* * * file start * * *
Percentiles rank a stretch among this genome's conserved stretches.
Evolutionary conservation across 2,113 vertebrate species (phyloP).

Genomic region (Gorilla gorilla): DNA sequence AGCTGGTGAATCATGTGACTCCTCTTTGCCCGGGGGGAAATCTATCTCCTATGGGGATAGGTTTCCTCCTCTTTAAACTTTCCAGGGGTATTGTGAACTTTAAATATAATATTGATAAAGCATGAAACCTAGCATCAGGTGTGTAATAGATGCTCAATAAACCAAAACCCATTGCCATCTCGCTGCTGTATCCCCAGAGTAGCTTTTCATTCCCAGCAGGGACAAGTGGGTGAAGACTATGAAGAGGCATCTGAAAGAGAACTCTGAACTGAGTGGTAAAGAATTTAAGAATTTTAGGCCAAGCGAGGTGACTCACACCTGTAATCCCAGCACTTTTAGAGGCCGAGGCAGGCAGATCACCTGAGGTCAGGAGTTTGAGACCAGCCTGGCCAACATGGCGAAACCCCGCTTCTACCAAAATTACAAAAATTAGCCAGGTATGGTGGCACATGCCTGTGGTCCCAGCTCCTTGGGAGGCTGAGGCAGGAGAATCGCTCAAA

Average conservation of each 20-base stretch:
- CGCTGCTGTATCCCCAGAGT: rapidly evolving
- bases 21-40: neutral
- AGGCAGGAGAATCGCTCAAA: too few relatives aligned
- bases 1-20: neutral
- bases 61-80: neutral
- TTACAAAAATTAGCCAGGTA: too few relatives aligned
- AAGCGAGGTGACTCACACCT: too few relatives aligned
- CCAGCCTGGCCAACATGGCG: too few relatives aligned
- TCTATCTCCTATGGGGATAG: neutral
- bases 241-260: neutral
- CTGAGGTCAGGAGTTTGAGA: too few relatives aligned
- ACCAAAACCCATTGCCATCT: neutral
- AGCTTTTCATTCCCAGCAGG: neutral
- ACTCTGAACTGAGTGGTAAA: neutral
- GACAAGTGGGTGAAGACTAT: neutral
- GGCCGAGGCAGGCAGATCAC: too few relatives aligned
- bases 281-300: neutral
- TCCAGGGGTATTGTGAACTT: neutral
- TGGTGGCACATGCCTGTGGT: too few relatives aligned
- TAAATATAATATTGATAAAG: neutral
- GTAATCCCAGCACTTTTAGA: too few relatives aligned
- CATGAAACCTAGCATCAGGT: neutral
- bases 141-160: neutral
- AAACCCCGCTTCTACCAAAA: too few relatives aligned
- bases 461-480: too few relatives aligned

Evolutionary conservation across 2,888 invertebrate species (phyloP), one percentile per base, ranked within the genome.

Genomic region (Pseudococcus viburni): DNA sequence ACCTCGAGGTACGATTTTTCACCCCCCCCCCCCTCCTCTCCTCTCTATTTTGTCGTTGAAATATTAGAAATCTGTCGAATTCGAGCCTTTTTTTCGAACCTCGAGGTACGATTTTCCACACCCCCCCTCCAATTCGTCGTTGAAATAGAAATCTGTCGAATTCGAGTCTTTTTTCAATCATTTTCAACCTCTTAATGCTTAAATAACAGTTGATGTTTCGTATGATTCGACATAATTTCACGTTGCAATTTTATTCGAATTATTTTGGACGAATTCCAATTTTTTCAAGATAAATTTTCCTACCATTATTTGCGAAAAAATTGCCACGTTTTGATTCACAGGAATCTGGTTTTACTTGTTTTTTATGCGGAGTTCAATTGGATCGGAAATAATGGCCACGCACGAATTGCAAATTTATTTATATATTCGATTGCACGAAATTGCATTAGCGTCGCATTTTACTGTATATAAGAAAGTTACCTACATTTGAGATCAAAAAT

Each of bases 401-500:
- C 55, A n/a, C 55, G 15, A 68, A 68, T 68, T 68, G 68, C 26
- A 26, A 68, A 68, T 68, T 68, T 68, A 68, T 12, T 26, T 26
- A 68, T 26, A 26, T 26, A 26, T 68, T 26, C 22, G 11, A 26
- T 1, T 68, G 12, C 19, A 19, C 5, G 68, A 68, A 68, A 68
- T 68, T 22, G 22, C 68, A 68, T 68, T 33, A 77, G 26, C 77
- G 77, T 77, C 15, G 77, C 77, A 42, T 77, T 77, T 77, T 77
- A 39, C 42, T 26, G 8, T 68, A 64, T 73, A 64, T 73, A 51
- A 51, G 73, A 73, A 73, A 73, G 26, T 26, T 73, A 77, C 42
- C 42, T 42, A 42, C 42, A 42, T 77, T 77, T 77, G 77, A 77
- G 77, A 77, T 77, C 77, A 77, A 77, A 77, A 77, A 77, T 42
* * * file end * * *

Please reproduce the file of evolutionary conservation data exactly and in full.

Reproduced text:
Percentiles rank a stretch among this genome's conserved stretches.
Evolutionary conservation across 2,113 vertebrate species (phyloP).

Genomic region (Gorilla gorilla): DNA sequence AGCTGGTGAATCATGTGACTCCTCTTTGCCCGGGGGGAAATCTATCTCCTATGGGGATAGGTTTCCTCCTCTTTAAACTTTCCAGGGGTATTGTGAACTTTAAATATAATATTGATAAAGCATGAAACCTAGCATCAGGTGTGTAATAGATGCTCAATAAACCAAAACCCATTGCCATCTCGCTGCTGTATCCCCAGAGTAGCTTTTCATTCCCAGCAGGGACAAGTGGGTGAAGACTATGAAGAGGCATCTGAAAGAGAACTCTGAACTGAGTGGTAAAGAATTTAAGAATTTTAGGCCAAGCGAGGTGACTCACACCTGTAATCCCAGCACTTTTAGAGGCCGAGGCAGGCAGATCACCTGAGGTCAGGAGTTTGAGACCAGCCTGGCCAACATGGCGAAACCCCGCTTCTACCAAAATTACAAAAATTAGCCAGGTATGGTGGCACATGCCTGTGGTCCCAGCTCCTTGGGAGGCTGAGGCAGGAGAATCGCTCAAA

Average conservation of each 20-base stretch:
- CGCTGCTGTATCCCCAGAGT: rapidly evolving
- bases 21-40: neutral
- AGGCAGGAGAATCGCTCAAA: too few relatives aligned
- bases 1-20: neutral
- bases 61-80: neutral
- TTACAAAAATTAGCCAGGTA: too few relatives aligned
- AAGCGAGGTGACTCACACCT: too few relatives aligned
- CCAGCCTGGCCAACATGGCG: too few relatives aligned
- TCTATCTCCTATGGGGATAG: neutral
- bases 241-260: neutral
- CTGAGGTCAGGAGTTTGAGA: too few relatives aligned
- ACCAAAACCCATTGCCATCT: neutral
- AGCTTTTCATTCCCAGCAGG: neutral
- ACTCTGAACTGAGTGGTAAA: neutral
- GACAAGTGGGTGAAGACTAT: neutral
- GGCCGAGGCAGGCAGATCAC: too few relatives aligned
- bases 281-300: neutral
- TCCAGGGGTATTGTGAACTT: neutral
- TGGTGGCACATGCCTGTGGT: too few relatives aligned
- TAAATATAATATTGATAAAG: neutral
- GTAATCCCAGCACTTTTAGA: too few relatives aligned
- CATGAAACCTAGCATCAGGT: neutral
- bases 141-160: neutral
- AAACCCCGCTTCTACCAAAA: too few relatives aligned
- bases 461-480: too few relatives aligned

Evolutionary conservation across 2,888 invertebrate species (phyloP), one percentile per base, ranked within the genome.

Genomic region (Pseudococcus viburni): DNA sequence ACCTCGAGGTACGATTTTTCACCCCCCCCCCCCTCCTCTCCTCTCTATTTTGTCGTTGAAATATTAGAAATCTGTCGAATTCGAGCCTTTTTTTCGAACCTCGAGGTACGATTTTCCACACCCCCCCTCCAATTCGTCGTTGAAATAGAAATCTGTCGAATTCGAGTCTTTTTTCAATCATTTTCAACCTCTTAATGCTTAAATAACAGTTGATGTTTCGTATGATTCGACATAATTTCACGTTGCAATTTTATTCGAATTATTTTGGACGAATTCCAATTTTTTCAAGATAAATTTTCCTACCATTATTTGCGAAAAAATTGCCACGTTTTGATTCACAGGAATCTGGTTTTACTTGTTTTTTATGCGGAGTTCAATTGGATCGGAAATAATGGCCACGCACGAATTGCAAATTTATTTATATATTCGATTGCACGAAATTGCATTAGCGTCGCATTTTACTGTATATAAGAAAGTTACCTACATTTGAGATCAAAAAT

Each of bases 401-500:
- C 55, A n/a, C 55, G 15, A 68, A 68, T 68, T 68, G 68, C 26
- A 26, A 68, A 68, T 68, T 68, T 68, A 68, T 12, T 26, T 26
- A 68, T 26, A 26, T 26, A 26, T 68, T 26, C 22, G 11, A 26
- T 1, T 68, G 12, C 19, A 19, C 5, G 68, A 68, A 68, A 68
- T 68, T 22, G 22, C 68, A 68, T 68, T 33, A 77, G 26, C 77
- G 77, T 77, C 15, G 77, C 77, A 42, T 77, T 77, T 77, T 77
- A 39, C 42, T 26, G 8, T 68, A 64, T 73, A 64, T 73, A 51
- A 51, G 73, A 73, A 73, A 73, G 26, T 26, T 73, A 77, C 42
- C 42, T 42, A 42, C 42, A 42, T 77, T 77, T 77, G 77, A 77
- G 77, A 77, T 77, C 77, A 77, A 77, A 77, A 77, A 77, T 42